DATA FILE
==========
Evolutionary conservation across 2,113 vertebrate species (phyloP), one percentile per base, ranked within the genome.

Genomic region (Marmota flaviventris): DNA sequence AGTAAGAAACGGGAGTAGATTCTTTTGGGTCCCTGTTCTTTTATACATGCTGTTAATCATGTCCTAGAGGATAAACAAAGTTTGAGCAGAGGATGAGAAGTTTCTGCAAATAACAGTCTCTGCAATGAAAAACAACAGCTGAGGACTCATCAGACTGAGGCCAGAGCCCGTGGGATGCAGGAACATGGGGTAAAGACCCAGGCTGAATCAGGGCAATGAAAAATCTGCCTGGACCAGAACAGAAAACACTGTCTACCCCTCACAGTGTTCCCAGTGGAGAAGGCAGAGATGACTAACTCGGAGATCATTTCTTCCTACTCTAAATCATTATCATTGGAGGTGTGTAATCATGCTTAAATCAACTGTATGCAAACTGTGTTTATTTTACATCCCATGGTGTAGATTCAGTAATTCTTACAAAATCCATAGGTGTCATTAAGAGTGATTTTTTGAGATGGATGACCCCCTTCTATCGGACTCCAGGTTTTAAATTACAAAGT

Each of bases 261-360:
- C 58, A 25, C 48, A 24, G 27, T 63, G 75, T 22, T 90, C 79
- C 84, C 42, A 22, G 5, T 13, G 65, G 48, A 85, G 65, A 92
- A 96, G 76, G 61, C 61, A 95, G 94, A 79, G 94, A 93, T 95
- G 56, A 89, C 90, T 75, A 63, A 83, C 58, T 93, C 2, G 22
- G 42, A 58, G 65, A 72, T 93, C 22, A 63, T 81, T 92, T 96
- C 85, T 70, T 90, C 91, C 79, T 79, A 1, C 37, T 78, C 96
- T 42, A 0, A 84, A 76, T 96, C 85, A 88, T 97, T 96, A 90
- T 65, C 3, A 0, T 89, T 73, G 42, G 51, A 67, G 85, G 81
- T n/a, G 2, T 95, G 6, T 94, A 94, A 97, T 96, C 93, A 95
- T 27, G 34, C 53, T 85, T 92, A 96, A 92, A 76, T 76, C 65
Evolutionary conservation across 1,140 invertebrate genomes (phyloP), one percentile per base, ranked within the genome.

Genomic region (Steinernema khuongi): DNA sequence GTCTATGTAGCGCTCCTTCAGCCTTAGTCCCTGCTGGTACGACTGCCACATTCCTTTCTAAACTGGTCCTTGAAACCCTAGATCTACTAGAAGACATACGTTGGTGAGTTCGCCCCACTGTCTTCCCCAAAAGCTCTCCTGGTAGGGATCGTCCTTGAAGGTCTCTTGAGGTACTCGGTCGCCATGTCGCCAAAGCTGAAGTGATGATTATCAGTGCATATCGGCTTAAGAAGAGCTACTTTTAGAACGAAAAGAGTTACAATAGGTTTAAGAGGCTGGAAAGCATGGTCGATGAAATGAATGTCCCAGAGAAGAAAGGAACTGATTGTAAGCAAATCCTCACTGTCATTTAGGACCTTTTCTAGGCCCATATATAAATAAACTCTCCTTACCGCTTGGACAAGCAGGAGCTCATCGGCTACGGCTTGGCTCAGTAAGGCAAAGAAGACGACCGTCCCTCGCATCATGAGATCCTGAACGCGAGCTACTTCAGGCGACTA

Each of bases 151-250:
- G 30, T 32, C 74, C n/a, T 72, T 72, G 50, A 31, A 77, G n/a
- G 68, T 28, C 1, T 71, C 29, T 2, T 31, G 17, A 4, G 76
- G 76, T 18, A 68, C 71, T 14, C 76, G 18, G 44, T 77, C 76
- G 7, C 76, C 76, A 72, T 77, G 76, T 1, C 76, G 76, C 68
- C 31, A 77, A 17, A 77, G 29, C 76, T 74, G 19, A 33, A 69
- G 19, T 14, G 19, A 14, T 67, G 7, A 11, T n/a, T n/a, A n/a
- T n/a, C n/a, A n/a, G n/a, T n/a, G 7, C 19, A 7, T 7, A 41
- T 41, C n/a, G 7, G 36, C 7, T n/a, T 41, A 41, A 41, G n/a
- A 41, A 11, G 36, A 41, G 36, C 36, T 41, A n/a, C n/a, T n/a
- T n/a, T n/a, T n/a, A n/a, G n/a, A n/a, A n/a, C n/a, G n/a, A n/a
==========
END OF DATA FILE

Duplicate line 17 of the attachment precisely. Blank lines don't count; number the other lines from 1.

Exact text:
- G 30, T 32, C 74, C n/a, T 72, T 72, G 50, A 31, A 77, G n/a